But their inability to keep the scoreboard ticking over with points proved their downfall. They only raised 14 white flags, only the fourth time out of twenty tallies in this year’s Munster round-robin that a team failed to break the 20-point barrier. Waterford’s own point tallies have been consistently good – 25 against Cork, 21 against Tipperary, 26 against Clare – but the slump here was striking.

Their starting forward line only raised three white flags from play (one apiece for Stephen Bennett, Dessie Hutchinson and Kevin Mahony). That can be attributed to the defensive prowess of Limerick, restricting the space available, while outmuscling Waterford players in possession.

But scoring two points between the 15th and 35th minutes, and just a single point between the 55th minute and the final whistle, illustrated Waterford’s issues in front of goal.

4. Opening misses and closing power for Limerick

The statistic jumped out when poring over the details of the Limerick first-half display. 14 points on the scoreboard for John Kiely’s men, but the same number of wides recorded. One of those was a delivery to the full-forward line that evaded Aaron Gillane and rolled harmlessly wide, but the majority reflected Limerick’s inaccuracy in front of posts. In the first 15 minutes alone they took 13 shots and only nailed four points.

John Kiely admitted afterwards their inefficiency was a problem, but he always backs his players to get it right and encourages them to keep shooting. That principle of Limerick’s play shone through by the end, again they reached the 30 point mark, when Adam English struck his injury-time shot.. Limerick have multiple scoring threats. They had 13 different players supplying points, with 0-5 contributed by substitutes. Their first two scorers of the game were their number five Diarmaid Byrnes and number four Barry Nash.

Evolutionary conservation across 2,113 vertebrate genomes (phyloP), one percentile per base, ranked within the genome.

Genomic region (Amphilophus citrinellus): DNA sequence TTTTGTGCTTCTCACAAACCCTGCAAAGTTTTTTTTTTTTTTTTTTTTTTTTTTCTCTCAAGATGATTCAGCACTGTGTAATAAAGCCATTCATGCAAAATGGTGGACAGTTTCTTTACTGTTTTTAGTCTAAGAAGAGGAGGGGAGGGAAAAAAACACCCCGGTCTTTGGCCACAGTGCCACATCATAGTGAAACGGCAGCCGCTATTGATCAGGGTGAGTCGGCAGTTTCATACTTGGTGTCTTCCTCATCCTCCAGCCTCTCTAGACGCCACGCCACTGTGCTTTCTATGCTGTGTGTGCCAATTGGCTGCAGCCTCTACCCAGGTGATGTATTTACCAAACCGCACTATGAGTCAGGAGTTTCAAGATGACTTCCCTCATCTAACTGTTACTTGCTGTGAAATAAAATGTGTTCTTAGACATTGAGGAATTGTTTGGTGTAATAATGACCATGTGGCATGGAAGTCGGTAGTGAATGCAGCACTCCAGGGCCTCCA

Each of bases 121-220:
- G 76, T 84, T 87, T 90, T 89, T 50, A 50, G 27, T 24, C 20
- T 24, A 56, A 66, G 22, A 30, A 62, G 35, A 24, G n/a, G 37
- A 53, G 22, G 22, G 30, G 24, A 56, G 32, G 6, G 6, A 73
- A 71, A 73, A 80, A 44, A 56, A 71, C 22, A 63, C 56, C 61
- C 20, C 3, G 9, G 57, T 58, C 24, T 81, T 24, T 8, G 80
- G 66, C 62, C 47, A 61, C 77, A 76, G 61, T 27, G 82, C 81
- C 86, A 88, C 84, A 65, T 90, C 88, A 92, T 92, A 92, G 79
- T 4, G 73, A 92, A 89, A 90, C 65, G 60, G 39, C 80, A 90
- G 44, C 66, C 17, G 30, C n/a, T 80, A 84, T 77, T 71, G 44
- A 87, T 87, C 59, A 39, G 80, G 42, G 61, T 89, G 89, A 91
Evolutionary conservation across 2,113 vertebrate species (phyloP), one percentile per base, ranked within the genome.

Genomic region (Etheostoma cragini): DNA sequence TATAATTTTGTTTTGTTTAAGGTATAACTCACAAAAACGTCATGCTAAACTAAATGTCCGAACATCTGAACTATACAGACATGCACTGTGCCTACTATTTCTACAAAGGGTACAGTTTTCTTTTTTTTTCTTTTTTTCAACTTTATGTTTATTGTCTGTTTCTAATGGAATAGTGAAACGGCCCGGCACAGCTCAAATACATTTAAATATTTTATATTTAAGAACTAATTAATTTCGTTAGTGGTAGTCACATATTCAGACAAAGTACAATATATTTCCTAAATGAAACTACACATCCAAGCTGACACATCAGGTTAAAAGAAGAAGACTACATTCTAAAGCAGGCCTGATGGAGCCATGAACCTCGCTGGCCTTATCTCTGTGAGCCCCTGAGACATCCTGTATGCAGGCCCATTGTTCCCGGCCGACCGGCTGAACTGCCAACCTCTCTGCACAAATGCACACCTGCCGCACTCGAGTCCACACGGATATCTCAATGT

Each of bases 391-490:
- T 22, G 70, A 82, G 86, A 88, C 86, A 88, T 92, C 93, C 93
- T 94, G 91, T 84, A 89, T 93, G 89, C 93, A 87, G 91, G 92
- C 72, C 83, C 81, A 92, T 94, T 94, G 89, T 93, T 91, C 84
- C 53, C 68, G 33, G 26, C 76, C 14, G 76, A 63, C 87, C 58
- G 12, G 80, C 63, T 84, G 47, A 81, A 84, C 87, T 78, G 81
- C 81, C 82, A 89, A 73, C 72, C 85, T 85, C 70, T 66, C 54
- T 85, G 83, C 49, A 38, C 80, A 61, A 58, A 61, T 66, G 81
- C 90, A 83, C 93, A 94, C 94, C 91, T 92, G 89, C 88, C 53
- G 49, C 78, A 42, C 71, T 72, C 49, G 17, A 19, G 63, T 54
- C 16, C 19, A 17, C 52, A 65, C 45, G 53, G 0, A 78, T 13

When Waterford raised their green flags, Limerick hit back in devastating fashion. Trailing 1-4 to 0-4, they outscored Waterford 0-10 to 0-2 for the remainder of the first half. From the 55th minute on, they won the rest of the game 0-9 to 0-1. It was ultimately a comprehensive success, the scoreline of 0-30 to 2-14, just a point shy of the 0-30 to 2-15 result in last year’s All-Ireland final.

5. Waterford improve in 2024 but face exit door

Given the struggles they have been been embroiled in during past Munster hurling championships, there was some welcome signs for Waterford this season. Their supporters enjoyed two memorable occasions at home games, while across their victory over Cork, draw with Tipperary, and loss to Clare, Waterford contributed richly to absorbing encounters.

The eventual outcome is sobering as Waterford exit again at the close of the provincial action, their round-robin record now stands at three wins from 20 games since 2018. They can point to misfortune with officiating decisions last Sunday in Ennis, while also regretting their failure to close out the game against Tipperary.

One more positive result would have swung qualification their way, but despite their undeniable improvements, they must accept the same end result.